Though the ad may be effective in advertising detergent, it begs the question: what is the likelihood that ALL THREE adult triplets would be so down and out as to move back home? Better yet, what is the likelihood that Mom and Dad would almost playfully work together to wash their adult kids’ clothes? In fairness to Mom and Dad, they want the kids gone – not because they don’t love them, but they NEED to be on their own.
Parents who’ve raised triplets, and perhaps other kids, look forward to that empty nest when the kids are grown. They want to still see them, but they don’t necessarily want them living back home. If you are a parent, would you welcome your, say, 30-year-old still living with you? If you are the 30-year-old, do you want to be living with Mom and Dad?
In recent years, with the number of job losses etc., parents have been a fallback for younger adults whose lives were suddenly changed. The young person can save on rent, perhaps even food and other living expenses, by hanging home. But as much as parents may not want this arrangement, the young person shouldn’t want it either.
For many, getting out of the house to live on one’s own is a goal as a young person. Parents, meanwhile, undoubtedly look forward to lives they’ve never been able to live while raising children. When the economy is going well, everyone should be happy with their own independence.
The unintended consequence of the economic downturn is the number of people who lose their independence. Mom and Dad could disallow their child or children to move back in, but most parents have never gone through what these young people are going through. They’ve never seen so many young careers threatened by forces their children can’t control.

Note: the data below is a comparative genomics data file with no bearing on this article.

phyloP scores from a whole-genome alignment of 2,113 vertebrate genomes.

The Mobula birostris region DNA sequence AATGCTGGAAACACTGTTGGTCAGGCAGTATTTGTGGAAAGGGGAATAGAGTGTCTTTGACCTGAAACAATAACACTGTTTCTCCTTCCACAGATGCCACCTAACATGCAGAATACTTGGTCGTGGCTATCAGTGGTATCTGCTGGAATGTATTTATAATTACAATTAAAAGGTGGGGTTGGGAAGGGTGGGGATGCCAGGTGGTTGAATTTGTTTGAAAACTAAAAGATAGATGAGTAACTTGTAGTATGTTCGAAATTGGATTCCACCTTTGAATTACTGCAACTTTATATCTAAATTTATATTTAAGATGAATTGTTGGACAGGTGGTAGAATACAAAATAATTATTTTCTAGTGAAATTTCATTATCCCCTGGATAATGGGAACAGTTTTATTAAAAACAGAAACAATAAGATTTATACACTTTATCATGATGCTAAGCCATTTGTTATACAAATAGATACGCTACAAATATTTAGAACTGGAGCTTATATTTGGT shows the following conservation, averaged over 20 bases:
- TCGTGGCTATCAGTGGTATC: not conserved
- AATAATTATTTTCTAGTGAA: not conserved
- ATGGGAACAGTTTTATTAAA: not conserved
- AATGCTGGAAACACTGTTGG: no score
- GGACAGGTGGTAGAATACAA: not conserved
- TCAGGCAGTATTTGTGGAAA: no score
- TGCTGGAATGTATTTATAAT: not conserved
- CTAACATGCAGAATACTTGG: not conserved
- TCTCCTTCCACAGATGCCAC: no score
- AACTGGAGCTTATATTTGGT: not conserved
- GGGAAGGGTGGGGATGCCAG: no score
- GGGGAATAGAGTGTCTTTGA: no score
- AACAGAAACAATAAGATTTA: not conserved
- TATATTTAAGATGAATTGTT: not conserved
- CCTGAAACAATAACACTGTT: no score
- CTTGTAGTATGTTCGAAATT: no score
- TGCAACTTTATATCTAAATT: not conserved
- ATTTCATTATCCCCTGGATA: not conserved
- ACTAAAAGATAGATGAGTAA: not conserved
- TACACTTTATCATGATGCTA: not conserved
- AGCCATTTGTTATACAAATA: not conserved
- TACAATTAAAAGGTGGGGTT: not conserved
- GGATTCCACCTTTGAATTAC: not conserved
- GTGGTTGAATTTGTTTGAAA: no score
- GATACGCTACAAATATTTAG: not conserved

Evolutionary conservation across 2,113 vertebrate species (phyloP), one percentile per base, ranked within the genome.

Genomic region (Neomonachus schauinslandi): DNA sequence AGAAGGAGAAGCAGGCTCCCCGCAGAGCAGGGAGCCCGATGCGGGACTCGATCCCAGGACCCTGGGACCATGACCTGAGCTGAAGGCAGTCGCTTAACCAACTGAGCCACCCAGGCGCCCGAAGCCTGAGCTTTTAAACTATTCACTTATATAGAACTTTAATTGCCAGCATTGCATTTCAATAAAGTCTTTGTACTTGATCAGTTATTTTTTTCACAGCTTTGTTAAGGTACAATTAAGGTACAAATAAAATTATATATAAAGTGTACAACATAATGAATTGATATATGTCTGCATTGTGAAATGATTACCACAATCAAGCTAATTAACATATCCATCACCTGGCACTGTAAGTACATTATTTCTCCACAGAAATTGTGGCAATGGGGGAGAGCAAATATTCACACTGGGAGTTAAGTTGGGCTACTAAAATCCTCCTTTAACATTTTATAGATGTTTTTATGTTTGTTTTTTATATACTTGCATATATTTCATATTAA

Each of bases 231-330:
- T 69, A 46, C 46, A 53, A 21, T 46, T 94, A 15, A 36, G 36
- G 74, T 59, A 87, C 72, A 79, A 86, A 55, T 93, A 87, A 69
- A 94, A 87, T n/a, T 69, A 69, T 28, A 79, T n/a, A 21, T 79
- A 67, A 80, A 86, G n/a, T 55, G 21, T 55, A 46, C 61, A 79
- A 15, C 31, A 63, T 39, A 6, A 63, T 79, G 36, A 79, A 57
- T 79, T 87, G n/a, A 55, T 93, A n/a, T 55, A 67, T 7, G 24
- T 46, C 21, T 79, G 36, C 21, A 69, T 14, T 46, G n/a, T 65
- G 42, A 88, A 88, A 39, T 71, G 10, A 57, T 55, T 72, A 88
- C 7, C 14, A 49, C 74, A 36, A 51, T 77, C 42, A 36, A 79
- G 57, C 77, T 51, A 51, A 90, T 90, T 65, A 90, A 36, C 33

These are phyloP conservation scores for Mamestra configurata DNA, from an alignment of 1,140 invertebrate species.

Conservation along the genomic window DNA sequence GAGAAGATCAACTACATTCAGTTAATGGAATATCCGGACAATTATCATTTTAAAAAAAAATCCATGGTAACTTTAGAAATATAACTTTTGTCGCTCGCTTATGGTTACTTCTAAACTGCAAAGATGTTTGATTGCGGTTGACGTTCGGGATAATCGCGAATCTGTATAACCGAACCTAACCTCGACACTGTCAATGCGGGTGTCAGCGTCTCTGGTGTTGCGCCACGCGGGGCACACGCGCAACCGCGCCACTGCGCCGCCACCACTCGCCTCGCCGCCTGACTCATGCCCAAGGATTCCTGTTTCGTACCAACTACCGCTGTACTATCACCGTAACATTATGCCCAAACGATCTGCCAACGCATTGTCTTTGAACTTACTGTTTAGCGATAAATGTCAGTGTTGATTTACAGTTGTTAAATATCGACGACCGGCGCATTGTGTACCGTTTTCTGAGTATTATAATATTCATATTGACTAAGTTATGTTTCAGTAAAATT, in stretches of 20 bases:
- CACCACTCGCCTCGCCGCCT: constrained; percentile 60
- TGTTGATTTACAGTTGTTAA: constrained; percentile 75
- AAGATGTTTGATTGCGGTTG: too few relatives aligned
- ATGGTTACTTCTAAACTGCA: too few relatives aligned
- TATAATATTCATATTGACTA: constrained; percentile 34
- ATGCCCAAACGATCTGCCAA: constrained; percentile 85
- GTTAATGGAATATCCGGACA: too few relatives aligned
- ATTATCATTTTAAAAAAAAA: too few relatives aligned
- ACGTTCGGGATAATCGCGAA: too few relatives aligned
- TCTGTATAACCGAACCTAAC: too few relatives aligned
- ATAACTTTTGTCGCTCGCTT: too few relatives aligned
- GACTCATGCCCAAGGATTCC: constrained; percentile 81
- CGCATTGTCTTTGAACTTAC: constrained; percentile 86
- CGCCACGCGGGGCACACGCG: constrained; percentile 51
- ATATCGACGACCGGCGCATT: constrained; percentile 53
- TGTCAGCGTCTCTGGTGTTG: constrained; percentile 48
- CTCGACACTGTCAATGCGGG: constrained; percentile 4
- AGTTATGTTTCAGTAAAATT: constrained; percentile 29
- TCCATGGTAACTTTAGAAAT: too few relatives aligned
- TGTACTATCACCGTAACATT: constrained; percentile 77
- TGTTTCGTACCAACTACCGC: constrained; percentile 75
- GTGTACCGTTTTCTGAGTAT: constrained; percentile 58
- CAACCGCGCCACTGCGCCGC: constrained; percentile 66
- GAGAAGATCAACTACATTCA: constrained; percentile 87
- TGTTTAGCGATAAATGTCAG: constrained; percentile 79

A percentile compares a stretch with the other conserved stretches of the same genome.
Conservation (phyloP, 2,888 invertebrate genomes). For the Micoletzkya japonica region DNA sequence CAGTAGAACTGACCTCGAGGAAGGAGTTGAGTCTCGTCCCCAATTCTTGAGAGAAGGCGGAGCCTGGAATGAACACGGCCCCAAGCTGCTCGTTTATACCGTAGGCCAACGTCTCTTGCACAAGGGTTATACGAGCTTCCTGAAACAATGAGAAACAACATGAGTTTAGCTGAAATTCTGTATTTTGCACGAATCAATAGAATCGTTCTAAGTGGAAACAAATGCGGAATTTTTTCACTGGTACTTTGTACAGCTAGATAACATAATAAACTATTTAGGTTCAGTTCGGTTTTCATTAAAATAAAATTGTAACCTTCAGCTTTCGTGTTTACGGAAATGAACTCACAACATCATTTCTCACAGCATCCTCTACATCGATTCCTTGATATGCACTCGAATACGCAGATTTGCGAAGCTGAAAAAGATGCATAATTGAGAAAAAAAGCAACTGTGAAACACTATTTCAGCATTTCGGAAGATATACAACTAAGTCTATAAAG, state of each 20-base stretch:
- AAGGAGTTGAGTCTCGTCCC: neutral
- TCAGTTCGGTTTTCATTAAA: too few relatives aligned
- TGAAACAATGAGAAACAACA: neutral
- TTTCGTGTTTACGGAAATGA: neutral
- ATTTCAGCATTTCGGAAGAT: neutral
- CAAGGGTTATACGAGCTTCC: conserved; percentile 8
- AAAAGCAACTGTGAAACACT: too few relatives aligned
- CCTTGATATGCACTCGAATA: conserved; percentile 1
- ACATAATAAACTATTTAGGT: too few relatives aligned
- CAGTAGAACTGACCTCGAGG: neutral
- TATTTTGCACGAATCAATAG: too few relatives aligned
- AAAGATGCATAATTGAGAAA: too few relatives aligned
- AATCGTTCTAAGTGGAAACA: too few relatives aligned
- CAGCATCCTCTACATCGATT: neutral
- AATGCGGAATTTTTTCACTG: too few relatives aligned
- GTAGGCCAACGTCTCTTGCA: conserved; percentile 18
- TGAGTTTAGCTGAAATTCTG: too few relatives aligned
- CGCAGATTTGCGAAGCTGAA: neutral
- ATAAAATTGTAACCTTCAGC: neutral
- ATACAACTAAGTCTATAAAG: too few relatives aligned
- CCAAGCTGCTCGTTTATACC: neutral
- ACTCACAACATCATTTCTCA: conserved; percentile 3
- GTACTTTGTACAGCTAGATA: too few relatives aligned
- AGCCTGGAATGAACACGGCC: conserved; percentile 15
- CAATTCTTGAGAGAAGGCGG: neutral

The good news for children is they have time to recover. Presumably, the triplets in the Tide ad are all single. Matters get really complicated if the adult children have spouses and families themselves. It also gets really complicated for the person who is close to retirement, but not quite there yet. Their unexpected lack of work may sentence them to an extension of their work life, in some fashion.
Add to that the trend of companies refusing to hire those who have been unemployed a while, and you have the makings of a very slow recovery. Meanwhile, those who want to be independent – parents and adult children – can’t be in many cases.
What to do? If you are indeed forced to move back home with Mom and Dad, don’t stick them with your laundry or any other life chore. Live as if you were on your own. Sure, you can eat meals together, but if you don’t eat at the appointed family time, make your own meals.
If you are indeed unemployed, and are looking for an income source, visit This is among the better of the many ways out there to earn income, without having a traditional job. If you already have a job, don’t presume it will always be there. Check out other ways to make money – and save money, too.
If you are a parent and have adult kids at home, you, too, can buy into this venture and have your kids work with it. That may hasten their independence, and yours.
Having kids around is great. Many parents whose kids they never see would relish having their children home – for a time. But, after a while, they will want them to go to their own homes. The kids, after a while, should want that, too.